So I figured I would do some Butternut squash PR for my poor rejected produce.

First, a stout knife is needed to cut off both ends. This is the secret to easily cutting up the rest.

After the ends are removed you can do one of two things.

Baking requires removing the seeds, brushing the flesh with olive oil,  and putting the halves skin side up on a sheet covered with parchment  paper. Bake the halves until you can easily stick a knife in them.

Then let them cool and scope out the flesh or use your knife to cut off the skin.

I then go either salty or sweet with this. It can be sauteed with onions and garlic OR baked with nutmeg, ginger, pumpkin spice… It’s good no matter.

I ate some last night with no spices at all.

I also make soup in my Instant Pot.

Saute onions and sage in olive oil. Then saute a couple handfuls of the raw squash cubes with that. Then add four cups of vegetable broth with fresh ginger and nutmeg with the rest of the squash cubes.

Cook on the “soup” setting. Then I pour some out into my Ninja blender. Do NOT over-fill or it blows out the spout onto the wall and the coffee maker and the bag of coffee and the tea bag box…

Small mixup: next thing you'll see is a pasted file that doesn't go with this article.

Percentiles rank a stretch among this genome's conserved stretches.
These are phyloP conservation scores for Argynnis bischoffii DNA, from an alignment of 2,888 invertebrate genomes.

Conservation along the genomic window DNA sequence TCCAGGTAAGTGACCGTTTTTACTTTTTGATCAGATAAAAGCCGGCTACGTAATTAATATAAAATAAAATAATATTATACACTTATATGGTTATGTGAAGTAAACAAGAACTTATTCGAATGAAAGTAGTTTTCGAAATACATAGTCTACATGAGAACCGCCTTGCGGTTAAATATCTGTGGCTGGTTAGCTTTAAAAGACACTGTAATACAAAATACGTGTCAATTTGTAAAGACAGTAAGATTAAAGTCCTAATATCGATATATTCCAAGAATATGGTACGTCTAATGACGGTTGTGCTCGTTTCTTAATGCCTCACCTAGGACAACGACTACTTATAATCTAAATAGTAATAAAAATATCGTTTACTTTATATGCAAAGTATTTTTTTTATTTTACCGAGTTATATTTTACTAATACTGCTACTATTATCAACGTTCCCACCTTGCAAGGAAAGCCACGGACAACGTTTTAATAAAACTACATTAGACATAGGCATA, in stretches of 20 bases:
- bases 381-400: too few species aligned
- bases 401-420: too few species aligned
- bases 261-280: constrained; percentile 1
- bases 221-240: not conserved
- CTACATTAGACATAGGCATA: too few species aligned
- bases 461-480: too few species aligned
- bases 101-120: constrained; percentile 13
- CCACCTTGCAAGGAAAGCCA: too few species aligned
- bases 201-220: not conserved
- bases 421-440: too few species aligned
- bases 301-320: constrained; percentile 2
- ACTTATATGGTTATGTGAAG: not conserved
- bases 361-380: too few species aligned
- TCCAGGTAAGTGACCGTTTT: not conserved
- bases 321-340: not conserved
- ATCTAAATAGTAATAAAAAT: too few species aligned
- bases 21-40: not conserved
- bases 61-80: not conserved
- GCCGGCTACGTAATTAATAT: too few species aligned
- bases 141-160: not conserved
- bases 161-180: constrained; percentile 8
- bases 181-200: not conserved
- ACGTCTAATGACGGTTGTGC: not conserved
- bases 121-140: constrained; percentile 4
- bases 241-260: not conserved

This is COMFORT FOOD! I feel like I am drinking vitamins.

So now you know.

Embrace a BUTTERNUT and get cooking.




If you plant it, they will come.

I have treasures I do not own.

I have waited for years for Monarchs to come to my Butterfly weed.


Finally, they came and laid eggs on the Asclepias tuberosa.

Now there are caterpillars eating the Asclepias leaves as they should.


I hope they pupate where I can watch over them.


(I do not interfere with wildlife unless necessary.)

I am thrilled they are here. They are treasured guests.

I hope the cycle continues for years to come.

More Monarchs…More caterpillars…


Thanks to some seeds that I saved from another garden.


My dreams are small. My treasures are alive.

Life is precious.




Following Caterpillars

This is so much easier than chasing butterflies.

My three Saddlebacks, Acharia stimulea, have stayed on the coffee tree for weeks now.